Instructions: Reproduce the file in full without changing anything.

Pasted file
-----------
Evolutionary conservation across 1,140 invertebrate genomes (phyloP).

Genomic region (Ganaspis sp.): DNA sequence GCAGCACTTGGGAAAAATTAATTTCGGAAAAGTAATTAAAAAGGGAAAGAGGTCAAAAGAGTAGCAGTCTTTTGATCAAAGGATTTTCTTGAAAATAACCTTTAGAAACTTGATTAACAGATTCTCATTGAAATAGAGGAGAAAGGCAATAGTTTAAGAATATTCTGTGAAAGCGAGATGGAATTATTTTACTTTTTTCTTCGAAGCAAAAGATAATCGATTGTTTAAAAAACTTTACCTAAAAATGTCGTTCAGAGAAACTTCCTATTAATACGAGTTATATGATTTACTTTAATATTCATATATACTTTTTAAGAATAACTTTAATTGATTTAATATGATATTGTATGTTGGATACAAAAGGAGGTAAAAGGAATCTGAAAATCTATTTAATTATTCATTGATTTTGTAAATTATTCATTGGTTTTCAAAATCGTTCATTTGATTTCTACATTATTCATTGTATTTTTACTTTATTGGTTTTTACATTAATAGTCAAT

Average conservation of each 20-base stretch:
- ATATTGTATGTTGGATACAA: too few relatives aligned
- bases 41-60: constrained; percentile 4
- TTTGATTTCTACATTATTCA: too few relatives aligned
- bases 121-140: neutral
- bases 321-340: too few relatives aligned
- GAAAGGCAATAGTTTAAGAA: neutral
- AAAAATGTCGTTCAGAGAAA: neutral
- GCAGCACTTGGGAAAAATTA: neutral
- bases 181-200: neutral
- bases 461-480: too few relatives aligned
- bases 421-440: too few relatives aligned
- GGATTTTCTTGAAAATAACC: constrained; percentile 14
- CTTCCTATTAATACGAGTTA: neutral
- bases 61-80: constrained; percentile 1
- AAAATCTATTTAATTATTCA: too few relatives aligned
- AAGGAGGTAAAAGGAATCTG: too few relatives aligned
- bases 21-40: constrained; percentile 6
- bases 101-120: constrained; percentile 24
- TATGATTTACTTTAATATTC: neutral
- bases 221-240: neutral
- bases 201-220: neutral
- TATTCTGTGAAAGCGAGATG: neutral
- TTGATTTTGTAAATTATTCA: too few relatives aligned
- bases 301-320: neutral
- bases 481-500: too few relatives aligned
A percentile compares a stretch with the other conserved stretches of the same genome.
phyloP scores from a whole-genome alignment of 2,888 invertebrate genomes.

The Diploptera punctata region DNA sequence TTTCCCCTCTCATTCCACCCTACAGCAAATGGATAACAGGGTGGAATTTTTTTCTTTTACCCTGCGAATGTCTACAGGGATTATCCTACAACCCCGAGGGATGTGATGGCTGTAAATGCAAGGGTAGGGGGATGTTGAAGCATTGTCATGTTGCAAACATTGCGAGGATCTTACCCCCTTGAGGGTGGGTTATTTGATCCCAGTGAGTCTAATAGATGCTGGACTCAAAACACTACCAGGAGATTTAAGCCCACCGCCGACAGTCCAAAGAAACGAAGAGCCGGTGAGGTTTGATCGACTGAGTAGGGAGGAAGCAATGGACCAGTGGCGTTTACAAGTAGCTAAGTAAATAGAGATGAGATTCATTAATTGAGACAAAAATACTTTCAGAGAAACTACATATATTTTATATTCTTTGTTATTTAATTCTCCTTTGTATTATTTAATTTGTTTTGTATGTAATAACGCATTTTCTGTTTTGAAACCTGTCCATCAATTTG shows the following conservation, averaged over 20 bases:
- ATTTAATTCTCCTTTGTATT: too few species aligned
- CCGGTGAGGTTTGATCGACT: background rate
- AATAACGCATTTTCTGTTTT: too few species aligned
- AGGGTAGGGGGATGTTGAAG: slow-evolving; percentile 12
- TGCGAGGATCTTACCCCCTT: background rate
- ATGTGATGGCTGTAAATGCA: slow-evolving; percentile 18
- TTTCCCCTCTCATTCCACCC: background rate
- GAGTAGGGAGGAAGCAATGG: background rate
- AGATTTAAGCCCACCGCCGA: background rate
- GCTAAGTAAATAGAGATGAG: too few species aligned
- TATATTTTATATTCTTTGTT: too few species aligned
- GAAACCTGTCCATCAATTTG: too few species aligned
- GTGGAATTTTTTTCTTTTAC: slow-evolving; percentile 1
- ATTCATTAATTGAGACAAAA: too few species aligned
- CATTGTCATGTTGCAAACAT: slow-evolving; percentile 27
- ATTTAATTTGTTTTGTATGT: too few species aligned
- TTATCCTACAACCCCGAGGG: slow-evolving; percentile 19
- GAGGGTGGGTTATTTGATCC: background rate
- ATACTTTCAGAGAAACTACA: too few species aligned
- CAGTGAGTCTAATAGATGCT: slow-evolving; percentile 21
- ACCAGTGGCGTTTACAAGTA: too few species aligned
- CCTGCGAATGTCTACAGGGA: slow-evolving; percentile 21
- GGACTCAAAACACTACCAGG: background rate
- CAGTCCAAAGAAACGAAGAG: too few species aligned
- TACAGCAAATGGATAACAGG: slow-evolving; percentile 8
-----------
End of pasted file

Evolutionary conservation across 1,140 invertebrate genomes (phyloP).

Genomic region (Ganaspis sp.): DNA sequence GCAGCACTTGGGAAAAATTAATTTCGGAAAAGTAATTAAAAAGGGAAAGAGGTCAAAAGAGTAGCAGTCTTTTGATCAAAGGATTTTCTTGAAAATAACCTTTAGAAACTTGATTAACAGATTCTCATTGAAATAGAGGAGAAAGGCAATAGTTTAAGAATATTCTGTGAAAGCGAGATGGAATTATTTTACTTTTTTCTTCGAAGCAAAAGATAATCGATTGTTTAAAAAACTTTACCTAAAAATGTCGTTCAGAGAAACTTCCTATTAATACGAGTTATATGATTTACTTTAATATTCATATATACTTTTTAAGAATAACTTTAATTGATTTAATATGATATTGTATGTTGGATACAAAAGGAGGTAAAAGGAATCTGAAAATCTATTTAATTATTCATTGATTTTGTAAATTATTCATTGGTTTTCAAAATCGTTCATTTGATTTCTACATTATTCATTGTATTTTTACTTTATTGGTTTTTACATTAATAGTCAAT

Average conservation of each 20-base stretch:
- ATATTGTATGTTGGATACAA: too few relatives aligned
- bases 41-60: constrained; percentile 4
- TTTGATTTCTACATTATTCA: too few relatives aligned
- bases 121-140: neutral
- bases 321-340: too few relatives aligned
- GAAAGGCAATAGTTTAAGAA: neutral
- AAAAATGTCGTTCAGAGAAA: neutral
- GCAGCACTTGGGAAAAATTA: neutral
- bases 181-200: neutral
- bases 461-480: too few relatives aligned
- bases 421-440: too few relatives aligned
- GGATTTTCTTGAAAATAACC: constrained; percentile 14
- CTTCCTATTAATACGAGTTA: neutral
- bases 61-80: constrained; percentile 1
- AAAATCTATTTAATTATTCA: too few relatives aligned
- AAGGAGGTAAAAGGAATCTG: too few relatives aligned
- bases 21-40: constrained; percentile 6
- bases 101-120: constrained; percentile 24
- TATGATTTACTTTAATATTC: neutral
- bases 221-240: neutral
- bases 201-220: neutral
- TATTCTGTGAAAGCGAGATG: neutral
- TTGATTTTGTAAATTATTCA: too few relatives aligned
- bases 301-320: neutral
- bases 481-500: too few relatives aligned
A percentile compares a stretch with the other conserved stretches of the same genome.
phyloP scores from a whole-genome alignment of 2,888 invertebrate genomes.

The Diploptera punctata region DNA sequence TTTCCCCTCTCATTCCACCCTACAGCAAATGGATAACAGGGTGGAATTTTTTTCTTTTACCCTGCGAATGTCTACAGGGATTATCCTACAACCCCGAGGGATGTGATGGCTGTAAATGCAAGGGTAGGGGGATGTTGAAGCATTGTCATGTTGCAAACATTGCGAGGATCTTACCCCCTTGAGGGTGGGTTATTTGATCCCAGTGAGTCTAATAGATGCTGGACTCAAAACACTACCAGGAGATTTAAGCCCACCGCCGACAGTCCAAAGAAACGAAGAGCCGGTGAGGTTTGATCGACTGAGTAGGGAGGAAGCAATGGACCAGTGGCGTTTACAAGTAGCTAAGTAAATAGAGATGAGATTCATTAATTGAGACAAAAATACTTTCAGAGAAACTACATATATTTTATATTCTTTGTTATTTAATTCTCCTTTGTATTATTTAATTTGTTTTGTATGTAATAACGCATTTTCTGTTTTGAAACCTGTCCATCAATTTG shows the following conservation, averaged over 20 bases:
- ATTTAATTCTCCTTTGTATT: too few species aligned
- CCGGTGAGGTTTGATCGACT: background rate
- AATAACGCATTTTCTGTTTT: too few species aligned
- AGGGTAGGGGGATGTTGAAG: slow-evolving; percentile 12
- TGCGAGGATCTTACCCCCTT: background rate
- ATGTGATGGCTGTAAATGCA: slow-evolving; percentile 18
- TTTCCCCTCTCATTCCACCC: background rate
- GAGTAGGGAGGAAGCAATGG: background rate
- AGATTTAAGCCCACCGCCGA: background rate
- GCTAAGTAAATAGAGATGAG: too few species aligned
- TATATTTTATATTCTTTGTT: too few species aligned
- GAAACCTGTCCATCAATTTG: too few species aligned
- GTGGAATTTTTTTCTTTTAC: slow-evolving; percentile 1
- ATTCATTAATTGAGACAAAA: too few species aligned
- CATTGTCATGTTGCAAACAT: slow-evolving; percentile 27
- ATTTAATTTGTTTTGTATGT: too few species aligned
- TTATCCTACAACCCCGAGGG: slow-evolving; percentile 19
- GAGGGTGGGTTATTTGATCC: background rate
- ATACTTTCAGAGAAACTACA: too few species aligned
- CAGTGAGTCTAATAGATGCT: slow-evolving; percentile 21
- ACCAGTGGCGTTTACAAGTA: too few species aligned
- CCTGCGAATGTCTACAGGGA: slow-evolving; percentile 21
- GGACTCAAAACACTACCAGG: background rate
- CAGTCCAAAGAAACGAAGAG: too few species aligned
- TACAGCAAATGGATAACAGG: slow-evolving; percentile 8